death 'a sad deal'
By Kathy Helms-Hughes
Many of Jefferson Donald Davis's friends heard the news
Wednesday about the U.S. soldiers who died under friendly fire in
Afghanistan. But none of them really believed it would be someone
"It's the kind of thing that happens somewhere else,"
said Jerry Jenkins. "It's a sad deal."
Jenkins and Matt Geagley, both of Elizabethton, attended
high school with Davis.
"Donnie and I were good friends," Jenkins said. "He was
easy-going and friendly. Everybody liked him. We used to go camping
up at the lake a lot and we did a little fishing together."
Jenkins said he last saw Davis four or five years ago.
"He told me he was a medic in whatever field he was in.
He was over in Korea for awhile at the DMZ (demilitarized zone). He
met his wife (My Kyong) there."
Jenkins and Davis also played football together. I was
a wide receiver and he was a strong safety. He was hard-nosed. He
did what he was supposed to do," Jenkins said.
Geagley remembered Davis as always having a smile on
his face. "He never got rattled.
"He never seemed the type in school to excel in the military
but once he was in there, he did. He moved up fast. You don't see
many 40-year-old's that are master sergeants," he said.
Geagley and Davis attended eighth grade at T.A. Dugger
Junior High before high school. Davis also played football at Lees
McCrae College in North Carolina before transferring to East Tennessee
State University in Johnson City.
"He went to ETSU one semester and joined the Army. He
was a serious soldier, but after he came back -- from Korea, the Gulf,
Iraq, Somalia -- he was always the same old Donnie. He was a Green
Beret. Everything that's happened in the last seven or eight years,
he was there," Geagley said. "Donnie's been in situations like he
was in yesterday."
Geagley last saw Davis and his family this past spring,
"His wife is a fine Christian person. His little girl
hasn't made a B in school yet, and his boy wants to be a football
After joining the Army, Geagley said, Davis developed
a taste for jumping out of airplanes.
"He went to jump school in the last four or five years
and was by far the oldest one there."
As a child, Davis did chores for his uncle and helped
out around his grandfather's farm, Geagley said.
"He'd drag me up there and I would get paid, but he would
never take any money," he said.
Ed Alexander, principal at Elizabethton High School --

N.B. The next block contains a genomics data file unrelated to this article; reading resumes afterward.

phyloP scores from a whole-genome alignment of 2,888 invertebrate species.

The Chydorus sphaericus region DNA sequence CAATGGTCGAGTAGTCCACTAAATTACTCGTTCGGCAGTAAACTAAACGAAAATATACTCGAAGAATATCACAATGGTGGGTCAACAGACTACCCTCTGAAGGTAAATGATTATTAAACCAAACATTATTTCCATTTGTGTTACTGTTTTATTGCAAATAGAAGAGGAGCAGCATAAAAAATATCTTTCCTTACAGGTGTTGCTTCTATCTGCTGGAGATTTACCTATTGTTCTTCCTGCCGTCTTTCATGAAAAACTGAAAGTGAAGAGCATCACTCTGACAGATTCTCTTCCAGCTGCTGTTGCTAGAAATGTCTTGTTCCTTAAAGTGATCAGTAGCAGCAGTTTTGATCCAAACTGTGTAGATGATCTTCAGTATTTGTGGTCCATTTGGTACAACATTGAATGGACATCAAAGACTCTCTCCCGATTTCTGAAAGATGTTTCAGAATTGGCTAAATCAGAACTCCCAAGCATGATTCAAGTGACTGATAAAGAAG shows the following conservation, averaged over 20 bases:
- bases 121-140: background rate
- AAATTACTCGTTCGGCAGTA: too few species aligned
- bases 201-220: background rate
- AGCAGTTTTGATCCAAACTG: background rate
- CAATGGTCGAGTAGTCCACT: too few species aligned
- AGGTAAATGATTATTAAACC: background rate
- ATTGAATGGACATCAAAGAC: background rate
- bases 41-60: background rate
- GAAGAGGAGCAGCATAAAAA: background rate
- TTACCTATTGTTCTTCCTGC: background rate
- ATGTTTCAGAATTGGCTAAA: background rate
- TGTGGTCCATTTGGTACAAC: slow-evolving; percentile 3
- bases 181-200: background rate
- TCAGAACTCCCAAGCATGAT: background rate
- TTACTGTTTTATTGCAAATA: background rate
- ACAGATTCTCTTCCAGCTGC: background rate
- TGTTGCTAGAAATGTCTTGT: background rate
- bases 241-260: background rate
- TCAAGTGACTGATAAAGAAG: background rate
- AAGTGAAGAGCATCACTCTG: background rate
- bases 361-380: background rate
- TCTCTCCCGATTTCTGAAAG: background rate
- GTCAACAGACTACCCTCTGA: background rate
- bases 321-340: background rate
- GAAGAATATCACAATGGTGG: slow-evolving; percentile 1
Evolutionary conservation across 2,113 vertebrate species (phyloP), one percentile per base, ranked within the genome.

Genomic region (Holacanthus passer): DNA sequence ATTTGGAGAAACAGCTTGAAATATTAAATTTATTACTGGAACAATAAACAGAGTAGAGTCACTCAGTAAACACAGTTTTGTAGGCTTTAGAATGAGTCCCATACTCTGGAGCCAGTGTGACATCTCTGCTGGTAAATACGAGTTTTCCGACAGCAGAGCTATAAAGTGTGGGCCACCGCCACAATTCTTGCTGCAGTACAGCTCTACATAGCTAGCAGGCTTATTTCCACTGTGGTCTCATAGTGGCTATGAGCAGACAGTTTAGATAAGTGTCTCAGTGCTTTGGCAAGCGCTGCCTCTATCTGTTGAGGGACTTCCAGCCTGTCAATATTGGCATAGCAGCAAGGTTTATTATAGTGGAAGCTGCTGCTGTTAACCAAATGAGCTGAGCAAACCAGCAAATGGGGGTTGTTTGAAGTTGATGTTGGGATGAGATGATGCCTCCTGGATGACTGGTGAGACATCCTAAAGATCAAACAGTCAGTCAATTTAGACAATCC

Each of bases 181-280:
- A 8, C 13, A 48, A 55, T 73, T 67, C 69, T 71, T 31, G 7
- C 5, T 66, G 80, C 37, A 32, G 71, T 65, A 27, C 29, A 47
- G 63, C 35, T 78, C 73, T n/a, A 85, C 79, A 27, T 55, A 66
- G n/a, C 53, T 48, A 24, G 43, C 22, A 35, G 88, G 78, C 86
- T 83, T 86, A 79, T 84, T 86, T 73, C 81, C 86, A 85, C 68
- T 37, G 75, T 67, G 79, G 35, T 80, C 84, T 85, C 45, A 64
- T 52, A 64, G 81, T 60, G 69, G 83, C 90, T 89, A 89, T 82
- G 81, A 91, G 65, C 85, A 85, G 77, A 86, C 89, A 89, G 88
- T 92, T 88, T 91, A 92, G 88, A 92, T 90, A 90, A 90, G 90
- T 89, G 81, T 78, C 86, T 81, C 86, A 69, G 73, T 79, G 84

where Davis's niece and nephew both attend school -- said he learned
of the tragedy about an hour before school let out Wednesday.
This is the second time an EHS student has died in a
government incident, he said. The first was FBI Agent Todd McKeehan,
who was killed during the storming of David Koresh's Branch Davidian
compound in Waco, Texas.
Davis's former basketball coach at Elizabethton High
School, Len Dugger, remembered him as being "a fine young man -- so
mannerly, so respectful. He was always concerned about everyone.
"As a basketball player, he was such a hard-worker. He
was an overachiever and just had such great work ethics. He came to
practice every day. He was a team player. If you were to ask his teammates
who would win the 'Mr. Hustle' award, they would say Donnie. He always
wanted what was best for his team," Dugger said.
"He was a very, very special young man. Every time you
saw him, he had a smile on his face. It was always, 'Yes, sir; No,
Davis played center while at EHS. "He was about 6 feet
2," Dugger said. "Most of the time he was overmatched, but he just
competed so hard that he was able to overcome the size advantage.
We were playing against guys 6-feet-4 to 6-feet-8," Dugger said.
"If I'm going to remember anything about Donnie, it's
what a special person he was, his kindness and the respect that he
displayed to everyone."
Former Elizabethton High School Football Coach Dave Rider
said he remembers Davis "because he and my son went to school together
from the seventh grade on. He played four years for me. He was a quarterback
and strong safety. He made All-Conference as strong safety in 1980."
Coach Rider said he heard the news about the U.S. casualties
on the radio Wednesday morning, "but it never dawned on me" that it
would be someone he knew.
Davis was very dependable, well-liked, and kind of shy,
"He was the kind of boy every parent wants their son
to be like."